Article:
Making very bad product planning decisions

Posted on December 16th, 2008 in AutoSpeed,Driving Emotion,Ford,Opinion by Julian Edgar

This is the last blog post for this year, and this week’s edition of AutoSpeed is the last until January 6.

It’s been an interesting year, not least because in response to reader requests, we’ve been again testing more new cars.

I’ve said it before and I’ll say it again – I think that when testing cars, nearly all journalists are way too soft in their criticisms. I mean, to make just a simple point – by definition, half of all new cars should be rated below average and half should be above average.

But read most car tests and you’ll find that nearly all cars are said to be way above average!

I also think that journalists – and especially enthusiasts’ magazines and TV shows – need to in part be blamed for the absurd direction that some manufacturers have taken with their cars.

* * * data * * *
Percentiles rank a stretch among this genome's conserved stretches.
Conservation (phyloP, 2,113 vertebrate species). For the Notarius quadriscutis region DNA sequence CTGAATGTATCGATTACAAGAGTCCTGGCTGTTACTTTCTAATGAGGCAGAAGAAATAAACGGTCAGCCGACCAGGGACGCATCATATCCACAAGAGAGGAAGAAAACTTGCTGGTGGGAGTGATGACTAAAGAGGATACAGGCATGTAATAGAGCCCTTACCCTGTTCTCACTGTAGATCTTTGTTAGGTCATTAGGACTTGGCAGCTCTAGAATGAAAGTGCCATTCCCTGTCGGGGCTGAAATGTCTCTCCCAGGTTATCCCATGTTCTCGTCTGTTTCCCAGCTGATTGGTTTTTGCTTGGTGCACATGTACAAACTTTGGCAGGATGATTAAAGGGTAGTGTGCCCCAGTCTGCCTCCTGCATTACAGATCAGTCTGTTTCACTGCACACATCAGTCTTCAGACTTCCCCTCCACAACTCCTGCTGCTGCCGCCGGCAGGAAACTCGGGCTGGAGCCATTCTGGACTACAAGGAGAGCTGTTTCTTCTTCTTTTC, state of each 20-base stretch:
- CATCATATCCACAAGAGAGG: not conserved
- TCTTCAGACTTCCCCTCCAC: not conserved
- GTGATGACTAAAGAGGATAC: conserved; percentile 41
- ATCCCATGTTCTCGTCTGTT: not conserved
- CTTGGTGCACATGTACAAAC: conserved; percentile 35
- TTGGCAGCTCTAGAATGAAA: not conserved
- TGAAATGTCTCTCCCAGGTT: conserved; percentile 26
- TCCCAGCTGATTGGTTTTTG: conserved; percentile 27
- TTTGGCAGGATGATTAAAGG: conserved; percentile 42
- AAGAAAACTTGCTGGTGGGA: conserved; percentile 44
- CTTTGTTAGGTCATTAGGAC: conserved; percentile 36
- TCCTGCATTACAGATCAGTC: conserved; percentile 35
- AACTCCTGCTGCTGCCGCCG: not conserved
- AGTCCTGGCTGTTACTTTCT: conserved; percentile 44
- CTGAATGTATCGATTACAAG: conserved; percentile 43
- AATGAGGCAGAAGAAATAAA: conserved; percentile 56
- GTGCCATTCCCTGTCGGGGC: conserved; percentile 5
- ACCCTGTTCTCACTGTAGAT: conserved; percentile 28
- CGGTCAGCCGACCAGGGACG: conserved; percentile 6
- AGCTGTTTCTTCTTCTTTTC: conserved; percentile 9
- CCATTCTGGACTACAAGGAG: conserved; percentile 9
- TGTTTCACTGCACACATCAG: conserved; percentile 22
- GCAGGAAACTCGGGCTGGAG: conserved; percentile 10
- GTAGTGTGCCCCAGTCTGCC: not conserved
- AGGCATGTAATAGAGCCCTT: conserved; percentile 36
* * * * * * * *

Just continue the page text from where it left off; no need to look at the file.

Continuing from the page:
The car that this year amazed me the most was the Ford FG Falcon.

The model that I would think sells the best – the XR6 – was incredibly off the pace in the things that matter to most purchasers. All I can say is: what on earth was Ford thinking when they set the priorities?

I wrote about this when the car was first released – see The New Falcon – Mostly Irrelevant and the ironic The Ideal Car for the Times – but the car’s reality was even worse than I’d guessed.

$2 for an improved suspension…

Posted on December 11th, 2008 in Driving Emotion,Honda,Opinion,Suspension by Julian Edgar

The topic of bump stops does not attract much interest. But especially in cars with lowered suspension, and in light-weight cars, bump stops form an important part of the springing system.

A bump stop is the (usually) rubber buffer that is compressed as the suspension reaches full bump. (Some cars also have full droop buffers as well.)

Traditionally, bump stops were impacted only rarely, but more and more often in current cars, the suspension is designed in such a way that the bump stops are frequently contacted.

Let’s look at light weight cars first.